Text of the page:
US blockade against Cuba is deliberately stricter

United Nations, Feb 2 (Prensa Latina) The US blockade against Cuba is deliberately stricter mechanism that remains unchanged and was intensified with new unilateral provisions in full force today, denounced the island’s mission to the United Nations.

Through a statement released by that diplomatic legation and shared on his official Twitter account by Ambassador Pedro Luis Pedroso, details are offered on how Washington kept this escalation policy intact during the past year.

Since 2017, this trend began to intensify the economic, commercial and financial siege imposed by the US government, recalls the statement.

In addition, the text adds, the provisions associated with restrictions on travel to Cuba and the sending of remittances, as well as the mechanisms of financial persecution, remain unchanged.

According to the statement, keeping Cuba on the unilateral and illegal lists published by the US Department of State on alleged countries that sponsor terrorism reinforced the intimidating impact of the blockade and its extraterritoriality.

“The persistence in the full application of the Helms-Burton Act, he adds, including the authorization for lawsuits to be filed in US courts under its Title III, further expanded the scheme of hindering Cuba’s economic, commercial and financial relations. with third countries.”

All these coercive measures applied between the months of January, February, May and September 2021 and currently in force, are the expression of an intensified policy that remains intact, emphasizes the mission of the island.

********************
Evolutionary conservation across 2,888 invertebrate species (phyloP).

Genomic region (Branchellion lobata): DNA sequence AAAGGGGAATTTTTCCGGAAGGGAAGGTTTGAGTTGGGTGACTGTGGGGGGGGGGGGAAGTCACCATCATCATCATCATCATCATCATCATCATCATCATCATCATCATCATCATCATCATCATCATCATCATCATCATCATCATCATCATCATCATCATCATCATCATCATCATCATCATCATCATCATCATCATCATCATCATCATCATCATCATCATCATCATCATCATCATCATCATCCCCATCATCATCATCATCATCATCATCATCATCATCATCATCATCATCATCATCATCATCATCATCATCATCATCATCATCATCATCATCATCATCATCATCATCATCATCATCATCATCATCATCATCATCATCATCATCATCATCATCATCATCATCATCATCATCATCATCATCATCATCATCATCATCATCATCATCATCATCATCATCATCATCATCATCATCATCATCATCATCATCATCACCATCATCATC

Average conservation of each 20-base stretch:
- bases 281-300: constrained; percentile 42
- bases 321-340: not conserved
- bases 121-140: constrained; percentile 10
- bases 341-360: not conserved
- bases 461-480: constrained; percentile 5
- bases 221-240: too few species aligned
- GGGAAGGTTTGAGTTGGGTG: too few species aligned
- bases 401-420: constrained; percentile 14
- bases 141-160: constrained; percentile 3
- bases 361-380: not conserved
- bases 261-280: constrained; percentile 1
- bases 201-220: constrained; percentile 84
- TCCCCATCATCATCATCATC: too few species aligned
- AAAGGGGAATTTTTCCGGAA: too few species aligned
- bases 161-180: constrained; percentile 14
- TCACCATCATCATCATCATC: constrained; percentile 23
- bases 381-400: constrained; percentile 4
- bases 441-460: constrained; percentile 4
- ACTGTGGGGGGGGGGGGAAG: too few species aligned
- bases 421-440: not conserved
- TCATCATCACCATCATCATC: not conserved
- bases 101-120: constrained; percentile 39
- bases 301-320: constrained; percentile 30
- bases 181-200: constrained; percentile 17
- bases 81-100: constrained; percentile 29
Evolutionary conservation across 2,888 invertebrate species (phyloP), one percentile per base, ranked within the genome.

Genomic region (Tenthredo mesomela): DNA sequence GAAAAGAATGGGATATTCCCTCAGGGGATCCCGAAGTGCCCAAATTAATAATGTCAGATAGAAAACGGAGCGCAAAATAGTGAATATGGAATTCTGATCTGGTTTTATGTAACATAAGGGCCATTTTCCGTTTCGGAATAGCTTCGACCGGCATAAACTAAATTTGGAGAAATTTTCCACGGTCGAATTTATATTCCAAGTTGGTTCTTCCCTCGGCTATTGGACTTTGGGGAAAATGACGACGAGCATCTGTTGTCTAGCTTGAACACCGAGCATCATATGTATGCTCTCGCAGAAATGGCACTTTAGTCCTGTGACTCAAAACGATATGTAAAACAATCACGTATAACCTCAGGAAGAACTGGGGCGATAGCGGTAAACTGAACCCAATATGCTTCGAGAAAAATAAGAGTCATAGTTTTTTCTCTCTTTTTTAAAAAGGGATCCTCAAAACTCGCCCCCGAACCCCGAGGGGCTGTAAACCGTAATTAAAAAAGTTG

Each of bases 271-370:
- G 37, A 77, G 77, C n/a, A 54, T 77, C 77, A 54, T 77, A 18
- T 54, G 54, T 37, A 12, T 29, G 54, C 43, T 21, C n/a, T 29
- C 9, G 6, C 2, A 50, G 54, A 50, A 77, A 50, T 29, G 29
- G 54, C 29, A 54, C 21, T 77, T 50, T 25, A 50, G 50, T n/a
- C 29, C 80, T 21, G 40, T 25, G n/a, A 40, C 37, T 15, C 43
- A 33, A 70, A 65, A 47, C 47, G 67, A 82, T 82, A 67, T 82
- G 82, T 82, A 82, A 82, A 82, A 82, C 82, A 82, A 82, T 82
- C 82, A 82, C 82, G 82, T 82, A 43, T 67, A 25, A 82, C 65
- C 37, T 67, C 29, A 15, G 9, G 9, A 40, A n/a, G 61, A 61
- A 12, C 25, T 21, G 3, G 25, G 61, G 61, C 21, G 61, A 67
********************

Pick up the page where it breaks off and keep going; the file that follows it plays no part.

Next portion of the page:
Likewise, in another similar statement recently published, the diplomatic representation rejected the application of the Helms-Burton Act, which came into force in 1996.

This legislation codified the blockade against Cuba and strengthened its extraterritorial scope through coercive measures against third countries, in order to hinder and interrupt its commercial and investment relations with the largest of the Antilles, the text states.

For example, Title IV, applied on various occasions, denies entry into the United States to entrepreneurs from third countries who do business with Cuba that in some way relate to legally nationalized properties.

Meanwhile, Title III allows the former owners of nationalized properties the possibility of suing in US courts those natural and legal persons who in some way had contact with the said properties.

Such possibility to sue had been consistently suspended every six months since 1996 by all US presidents, but in April 2019 Donald Trump announced that it would be activated again. This decision has not been reversed by the Joe Biden administration.

For the first time in 23 years, on April 2, 2019, legal proceedings were initiated under the Helms-Burton Act. As of July 31, 2021, a total of 39 lawsuits had been filed, of which five were withdrawn and 34 remain ongoing.

This policy has affected entities from the United States and third countries that did or do business with Cuba, as well as national companies.